Pathological examination of the surgical specimen showed skin, squamous epithelium, and cartilage, confirming the diagnosis of first branchial cleft cyst (type II).
No sign of recurrence was noted after a follow-up period of 15 months.
3. Case 2
The second patient was a 15 year-old girl presented in our Department with a congenital fistula of the lateral neck with recurrent episodes of drainage during the last years (Figure 4). Patient’s MRI (T1 weighted sequence—lateral view) revealed a fistula extending form right lateral neck up to the external acoustic meatus (Figure 5).
At superficial parotidectomy, a total excision of the fistula was performed. During the operation the tract was recorded to lay between the branches of the facial nerve, extending with a blind ending canal parallel to the external acoustic meatus (Figure 6). As in our first case, the facial nerve was identified anatomically with standard techniques and an electrophysiological monitoring throughout the procedure reduced the risk of injury. Once the facial nerve and its branches had been fully identified, the fistula was completely resected revealing the duplication of external acoustic meatus.
Pathological examination of the surgical specimen revealed that fistula has lined by squamous epithelium and contained cartilage and skin adnexa, indicating first branchial cleft anomaly. Granulomatous and giant cell reaction was also focally found.
No sign of recurrence was noted after a follow-up period of 12 months.
First branchial cleft anomalies are rare malformations which account for less than 10% of all branchial clefts anomalies and appear in both adults and children [1–3]. As parotid gland and facial nerve have a somewhat later embryological development, a first branchial anomaly has a variable relation to the parotid gland and facial nerve [4–6].
First branchial cleft anomalies are the result of abnormal embryogenesis and arise from incomplete closure of the ventral portion of the first branchial cleft. Whether the defect is a fistula, sinus, or cyst depends on the degree of closure . The anomaly begins on the floor of the external auditory canal in the cartilaginous portion or the bony-cartilaginous junction and ends somewhere in the submandibular region depending on the extend of the anomaly of the fusion .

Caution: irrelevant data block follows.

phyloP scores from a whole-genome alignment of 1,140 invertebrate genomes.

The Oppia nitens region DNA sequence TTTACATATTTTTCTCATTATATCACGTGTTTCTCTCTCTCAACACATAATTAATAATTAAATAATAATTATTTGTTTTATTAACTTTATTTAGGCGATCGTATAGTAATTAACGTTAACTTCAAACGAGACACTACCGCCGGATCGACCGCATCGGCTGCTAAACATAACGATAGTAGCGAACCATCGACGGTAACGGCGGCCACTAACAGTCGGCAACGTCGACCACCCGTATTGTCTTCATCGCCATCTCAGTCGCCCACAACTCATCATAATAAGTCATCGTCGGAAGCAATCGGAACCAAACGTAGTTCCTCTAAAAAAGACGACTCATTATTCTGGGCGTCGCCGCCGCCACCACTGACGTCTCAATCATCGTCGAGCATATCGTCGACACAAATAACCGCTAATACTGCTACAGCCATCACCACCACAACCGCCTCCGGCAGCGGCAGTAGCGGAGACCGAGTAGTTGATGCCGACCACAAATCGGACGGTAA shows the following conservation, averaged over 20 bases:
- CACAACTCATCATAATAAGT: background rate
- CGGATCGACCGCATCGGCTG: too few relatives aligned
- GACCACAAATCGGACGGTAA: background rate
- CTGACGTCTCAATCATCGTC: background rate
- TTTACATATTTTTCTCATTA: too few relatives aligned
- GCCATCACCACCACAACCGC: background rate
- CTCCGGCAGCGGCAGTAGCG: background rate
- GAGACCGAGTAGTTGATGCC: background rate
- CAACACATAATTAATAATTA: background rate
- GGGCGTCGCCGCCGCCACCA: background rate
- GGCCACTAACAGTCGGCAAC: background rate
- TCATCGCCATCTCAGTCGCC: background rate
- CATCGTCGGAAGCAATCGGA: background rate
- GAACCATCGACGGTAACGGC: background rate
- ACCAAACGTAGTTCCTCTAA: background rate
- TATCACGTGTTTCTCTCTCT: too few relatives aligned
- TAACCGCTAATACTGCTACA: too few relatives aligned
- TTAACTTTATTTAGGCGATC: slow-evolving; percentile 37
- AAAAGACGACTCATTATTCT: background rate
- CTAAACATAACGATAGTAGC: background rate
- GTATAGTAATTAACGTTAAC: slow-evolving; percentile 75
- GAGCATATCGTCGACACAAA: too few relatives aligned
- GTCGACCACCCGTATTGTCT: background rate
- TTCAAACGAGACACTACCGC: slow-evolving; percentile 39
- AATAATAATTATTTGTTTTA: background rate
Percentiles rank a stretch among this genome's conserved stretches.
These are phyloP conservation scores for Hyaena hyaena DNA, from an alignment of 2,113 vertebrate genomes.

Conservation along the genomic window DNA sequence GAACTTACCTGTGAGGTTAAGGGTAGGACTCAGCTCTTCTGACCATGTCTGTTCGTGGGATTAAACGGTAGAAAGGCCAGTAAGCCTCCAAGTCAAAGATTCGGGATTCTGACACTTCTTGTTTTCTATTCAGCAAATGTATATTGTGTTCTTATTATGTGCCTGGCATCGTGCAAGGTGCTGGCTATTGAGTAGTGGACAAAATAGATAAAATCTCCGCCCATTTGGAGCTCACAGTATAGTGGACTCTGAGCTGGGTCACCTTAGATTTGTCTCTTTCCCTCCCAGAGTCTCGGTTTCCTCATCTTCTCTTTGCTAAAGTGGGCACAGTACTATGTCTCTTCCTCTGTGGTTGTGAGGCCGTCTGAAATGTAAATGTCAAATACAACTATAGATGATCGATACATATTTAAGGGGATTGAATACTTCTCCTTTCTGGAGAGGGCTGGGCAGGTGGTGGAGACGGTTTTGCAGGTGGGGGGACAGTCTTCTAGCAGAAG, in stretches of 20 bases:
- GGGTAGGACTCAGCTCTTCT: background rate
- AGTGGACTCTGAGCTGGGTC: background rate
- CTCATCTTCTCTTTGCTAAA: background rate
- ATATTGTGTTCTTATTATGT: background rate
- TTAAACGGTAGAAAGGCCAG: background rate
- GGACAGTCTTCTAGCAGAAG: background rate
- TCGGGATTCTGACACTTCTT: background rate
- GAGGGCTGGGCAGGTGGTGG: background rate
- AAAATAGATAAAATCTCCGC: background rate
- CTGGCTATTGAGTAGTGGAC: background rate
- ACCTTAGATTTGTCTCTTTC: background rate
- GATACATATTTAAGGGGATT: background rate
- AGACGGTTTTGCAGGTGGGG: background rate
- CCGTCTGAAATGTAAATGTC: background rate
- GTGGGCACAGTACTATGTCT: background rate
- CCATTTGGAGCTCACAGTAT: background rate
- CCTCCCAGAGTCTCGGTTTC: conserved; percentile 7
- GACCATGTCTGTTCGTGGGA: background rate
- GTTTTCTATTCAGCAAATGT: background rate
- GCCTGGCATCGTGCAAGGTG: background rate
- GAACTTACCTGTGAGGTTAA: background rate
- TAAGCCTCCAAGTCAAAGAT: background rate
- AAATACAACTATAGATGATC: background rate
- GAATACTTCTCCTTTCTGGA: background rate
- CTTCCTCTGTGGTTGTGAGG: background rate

The classification by Work is perhaps the most widely quoted. He classified these anomalies into two types based on clinical and histological features . Type I anomalies present as a cystic mass of ectodermal origin, lined by squamous epithelium with or without accessory skin structures. Type I lesions occur medial to the concha, often extending into the postauricular crease and end in a cul-de-sac at the bony plate at the level of the mesotympanum. Type II anomalies present as cysts, sinuses, or fistulae, of both ectodermal and mesodermal origin, containing squamous epithelium with adnexal skin structures or cartilage. They may pass through the parotid gland in a variable relation to the facial nerve, indicating a disturbance of fusion in the arch itself and the sinus tract may end either in the cartilaginous external auditory canal or extend to the face or upper neck. According to this classification, either type is regarded as duplication of either the membranous (type I) or both the membranous and cartilaginous (type II) portions of the external auditory canal.
Depending on the type of the anomaly, clinical manifestations can be roughly divided in cervical, parotid, and auricular symptoms . Cervical symptoms consist of a pit-type depression near the angle of the mandible, which produces a string of clear material when pressured. The symptomatology of our first case included of parotid signs as a small tumor-like mass located in the parotid gland was present, while cervical manifestations presented in our second patient. Auricular symptoms consist of otorrhea with mucopurulent or purulent discharge, depression, pit, or mass in the external auditory canal and often periauricular swelling. There may have been a history of recurrent otitis externa, or hearing loss.
Diagnosis of first branchial cleft lesions is achieved mainly through careful physical examination of both the neck and the external auditory canal. According to Triglia et al. physical examination of the external auditory canal allowed discovery of a fistula in 44% of the patients, while an asymptomatic membranous attachment between the floor of the external auditory canal and the tympanic membrane was found in 10% of the cases . Such myringeal webs are significant diagnostically, not only because they are easily discovered but also because their presence can be pathognomonic of type II first branchial cleft lesions . Ultimately, thorough knowledge of the anatomy and embryology of the area combined with a high degree of clinical suspicion appear to be the key factors of an early and accurate diagnosis.